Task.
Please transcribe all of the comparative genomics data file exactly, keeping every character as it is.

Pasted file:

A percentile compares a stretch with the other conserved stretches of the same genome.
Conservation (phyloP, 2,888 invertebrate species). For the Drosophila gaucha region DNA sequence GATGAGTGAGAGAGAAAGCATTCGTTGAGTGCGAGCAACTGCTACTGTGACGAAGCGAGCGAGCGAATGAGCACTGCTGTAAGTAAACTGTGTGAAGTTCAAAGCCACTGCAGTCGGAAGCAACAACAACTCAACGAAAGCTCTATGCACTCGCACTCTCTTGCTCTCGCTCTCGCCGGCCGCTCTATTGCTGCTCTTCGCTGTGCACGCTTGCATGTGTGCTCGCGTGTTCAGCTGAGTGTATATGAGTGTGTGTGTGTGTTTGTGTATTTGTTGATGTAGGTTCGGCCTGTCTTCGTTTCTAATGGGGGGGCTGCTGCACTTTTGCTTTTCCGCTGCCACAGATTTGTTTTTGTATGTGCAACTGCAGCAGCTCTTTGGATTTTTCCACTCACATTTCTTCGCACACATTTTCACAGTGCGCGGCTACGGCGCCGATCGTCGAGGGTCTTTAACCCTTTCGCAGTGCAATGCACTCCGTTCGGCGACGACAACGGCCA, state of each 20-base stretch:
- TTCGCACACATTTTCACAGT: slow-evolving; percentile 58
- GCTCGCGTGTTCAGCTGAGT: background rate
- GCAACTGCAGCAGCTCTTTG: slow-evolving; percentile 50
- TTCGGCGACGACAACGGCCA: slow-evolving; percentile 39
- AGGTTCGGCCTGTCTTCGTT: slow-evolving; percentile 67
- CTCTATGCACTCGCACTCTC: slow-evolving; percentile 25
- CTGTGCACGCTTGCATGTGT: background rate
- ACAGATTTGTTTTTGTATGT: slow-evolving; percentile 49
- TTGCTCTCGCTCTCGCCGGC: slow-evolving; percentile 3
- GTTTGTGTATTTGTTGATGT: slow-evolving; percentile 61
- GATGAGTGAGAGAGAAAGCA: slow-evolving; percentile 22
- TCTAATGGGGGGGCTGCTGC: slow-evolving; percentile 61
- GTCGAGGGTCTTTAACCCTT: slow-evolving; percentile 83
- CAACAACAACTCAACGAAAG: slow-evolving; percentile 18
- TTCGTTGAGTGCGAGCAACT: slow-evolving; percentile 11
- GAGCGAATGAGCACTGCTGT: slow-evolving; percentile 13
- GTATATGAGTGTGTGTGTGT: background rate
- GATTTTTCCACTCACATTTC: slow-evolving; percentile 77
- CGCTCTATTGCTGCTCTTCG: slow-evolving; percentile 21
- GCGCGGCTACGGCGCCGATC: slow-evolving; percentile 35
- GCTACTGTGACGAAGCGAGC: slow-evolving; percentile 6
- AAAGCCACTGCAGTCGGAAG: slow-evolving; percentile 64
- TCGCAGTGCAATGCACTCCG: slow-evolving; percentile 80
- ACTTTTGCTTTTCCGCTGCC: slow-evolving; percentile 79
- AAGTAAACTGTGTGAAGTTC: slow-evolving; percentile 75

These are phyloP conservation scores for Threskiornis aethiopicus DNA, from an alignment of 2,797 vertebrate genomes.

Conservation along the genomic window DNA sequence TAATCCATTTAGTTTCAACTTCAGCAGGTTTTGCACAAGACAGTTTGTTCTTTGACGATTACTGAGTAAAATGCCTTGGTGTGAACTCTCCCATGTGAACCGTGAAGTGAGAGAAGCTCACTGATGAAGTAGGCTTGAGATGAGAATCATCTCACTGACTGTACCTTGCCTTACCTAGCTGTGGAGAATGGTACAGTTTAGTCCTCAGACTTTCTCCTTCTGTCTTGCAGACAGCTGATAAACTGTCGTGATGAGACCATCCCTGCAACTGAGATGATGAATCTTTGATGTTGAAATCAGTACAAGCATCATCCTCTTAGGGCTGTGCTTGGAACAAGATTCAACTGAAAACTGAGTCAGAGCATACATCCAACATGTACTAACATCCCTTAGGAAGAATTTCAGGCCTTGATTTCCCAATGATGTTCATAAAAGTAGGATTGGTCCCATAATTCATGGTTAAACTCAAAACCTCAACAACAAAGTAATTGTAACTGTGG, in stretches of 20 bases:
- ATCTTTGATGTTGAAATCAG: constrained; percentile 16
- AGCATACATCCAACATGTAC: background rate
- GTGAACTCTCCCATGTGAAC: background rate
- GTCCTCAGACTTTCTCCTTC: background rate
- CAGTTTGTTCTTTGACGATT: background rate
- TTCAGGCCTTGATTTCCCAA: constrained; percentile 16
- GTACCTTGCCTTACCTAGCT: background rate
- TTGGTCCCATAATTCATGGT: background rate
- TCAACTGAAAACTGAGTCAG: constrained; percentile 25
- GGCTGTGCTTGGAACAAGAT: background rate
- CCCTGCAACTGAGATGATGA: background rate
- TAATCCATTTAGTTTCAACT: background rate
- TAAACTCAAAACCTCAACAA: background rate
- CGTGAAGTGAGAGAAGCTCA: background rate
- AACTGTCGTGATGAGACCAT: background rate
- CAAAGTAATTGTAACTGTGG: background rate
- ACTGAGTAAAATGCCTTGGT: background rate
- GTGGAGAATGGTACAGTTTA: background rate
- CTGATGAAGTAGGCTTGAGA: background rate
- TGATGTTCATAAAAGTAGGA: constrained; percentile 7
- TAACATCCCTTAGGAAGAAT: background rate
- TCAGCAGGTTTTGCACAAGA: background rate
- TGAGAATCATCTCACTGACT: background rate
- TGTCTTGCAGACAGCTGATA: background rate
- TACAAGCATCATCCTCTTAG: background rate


A percentile compares a stretch with the other conserved stretches of the same genome.
Conservation (phyloP, 2,888 invertebrate species). For the Drosophila gaucha region DNA sequence GATGAGTGAGAGAGAAAGCATTCGTTGAGTGCGAGCAACTGCTACTGTGACGAAGCGAGCGAGCGAATGAGCACTGCTGTAAGTAAACTGTGTGAAGTTCAAAGCCACTGCAGTCGGAAGCAACAACAACTCAACGAAAGCTCTATGCACTCGCACTCTCTTGCTCTCGCTCTCGCCGGCCGCTCTATTGCTGCTCTTCGCTGTGCACGCTTGCATGTGTGCTCGCGTGTTCAGCTGAGTGTATATGAGTGTGTGTGTGTGTTTGTGTATTTGTTGATGTAGGTTCGGCCTGTCTTCGTTTCTAATGGGGGGGCTGCTGCACTTTTGCTTTTCCGCTGCCACAGATTTGTTTTTGTATGTGCAACTGCAGCAGCTCTTTGGATTTTTCCACTCACATTTCTTCGCACACATTTTCACAGTGCGCGGCTACGGCGCCGATCGTCGAGGGTCTTTAACCCTTTCGCAGTGCAATGCACTCCGTTCGGCGACGACAACGGCCA, state of each 20-base stretch:
- TTCGCACACATTTTCACAGT: slow-evolving; percentile 58
- GCTCGCGTGTTCAGCTGAGT: background rate
- GCAACTGCAGCAGCTCTTTG: slow-evolving; percentile 50
- TTCGGCGACGACAACGGCCA: slow-evolving; percentile 39
- AGGTTCGGCCTGTCTTCGTT: slow-evolving; percentile 67
- CTCTATGCACTCGCACTCTC: slow-evolving; percentile 25
- CTGTGCACGCTTGCATGTGT: background rate
- ACAGATTTGTTTTTGTATGT: slow-evolving; percentile 49
- TTGCTCTCGCTCTCGCCGGC: slow-evolving; percentile 3
- GTTTGTGTATTTGTTGATGT: slow-evolving; percentile 61
- GATGAGTGAGAGAGAAAGCA: slow-evolving; percentile 22
- TCTAATGGGGGGGCTGCTGC: slow-evolving; percentile 61
- GTCGAGGGTCTTTAACCCTT: slow-evolving; percentile 83
- CAACAACAACTCAACGAAAG: slow-evolving; percentile 18
- TTCGTTGAGTGCGAGCAACT: slow-evolving; percentile 11
- GAGCGAATGAGCACTGCTGT: slow-evolving; percentile 13
- GTATATGAGTGTGTGTGTGT: background rate
- GATTTTTCCACTCACATTTC: slow-evolving; percentile 77
- CGCTCTATTGCTGCTCTTCG: slow-evolving; percentile 21
- GCGCGGCTACGGCGCCGATC: slow-evolving; percentile 35
- GCTACTGTGACGAAGCGAGC: slow-evolving; percentile 6
- AAAGCCACTGCAGTCGGAAG: slow-evolving; percentile 64
- TCGCAGTGCAATGCACTCCG: slow-evolving; percentile 80
- ACTTTTGCTTTTCCGCTGCC: slow-evolving; percentile 79
- AAGTAAACTGTGTGAAGTTC: slow-evolving; percentile 75

These are phyloP conservation scores for Threskiornis aethiopicus DNA, from an alignment of 2,797 vertebrate genomes.

Conservation along the genomic window DNA sequence TAATCCATTTAGTTTCAACTTCAGCAGGTTTTGCACAAGACAGTTTGTTCTTTGACGATTACTGAGTAAAATGCCTTGGTGTGAACTCTCCCATGTGAACCGTGAAGTGAGAGAAGCTCACTGATGAAGTAGGCTTGAGATGAGAATCATCTCACTGACTGTACCTTGCCTTACCTAGCTGTGGAGAATGGTACAGTTTAGTCCTCAGACTTTCTCCTTCTGTCTTGCAGACAGCTGATAAACTGTCGTGATGAGACCATCCCTGCAACTGAGATGATGAATCTTTGATGTTGAAATCAGTACAAGCATCATCCTCTTAGGGCTGTGCTTGGAACAAGATTCAACTGAAAACTGAGTCAGAGCATACATCCAACATGTACTAACATCCCTTAGGAAGAATTTCAGGCCTTGATTTCCCAATGATGTTCATAAAAGTAGGATTGGTCCCATAATTCATGGTTAAACTCAAAACCTCAACAACAAAGTAATTGTAACTGTGG, in stretches of 20 bases:
- ATCTTTGATGTTGAAATCAG: constrained; percentile 16
- AGCATACATCCAACATGTAC: background rate
- GTGAACTCTCCCATGTGAAC: background rate
- GTCCTCAGACTTTCTCCTTC: background rate
- CAGTTTGTTCTTTGACGATT: background rate
- TTCAGGCCTTGATTTCCCAA: constrained; percentile 16
- GTACCTTGCCTTACCTAGCT: background rate
- TTGGTCCCATAATTCATGGT: background rate
- TCAACTGAAAACTGAGTCAG: constrained; percentile 25
- GGCTGTGCTTGGAACAAGAT: background rate
- CCCTGCAACTGAGATGATGA: background rate
- TAATCCATTTAGTTTCAACT: background rate
- TAAACTCAAAACCTCAACAA: background rate
- CGTGAAGTGAGAGAAGCTCA: background rate
- AACTGTCGTGATGAGACCAT: background rate
- CAAAGTAATTGTAACTGTGG: background rate
- ACTGAGTAAAATGCCTTGGT: background rate
- GTGGAGAATGGTACAGTTTA: background rate
- CTGATGAAGTAGGCTTGAGA: background rate
- TGATGTTCATAAAAGTAGGA: constrained; percentile 7
- TAACATCCCTTAGGAAGAAT: background rate
- TCAGCAGGTTTTGCACAAGA: background rate
- TGAGAATCATCTCACTGACT: background rate
- TGTCTTGCAGACAGCTGATA: background rate
- TACAAGCATCATCCTCTTAG: background rate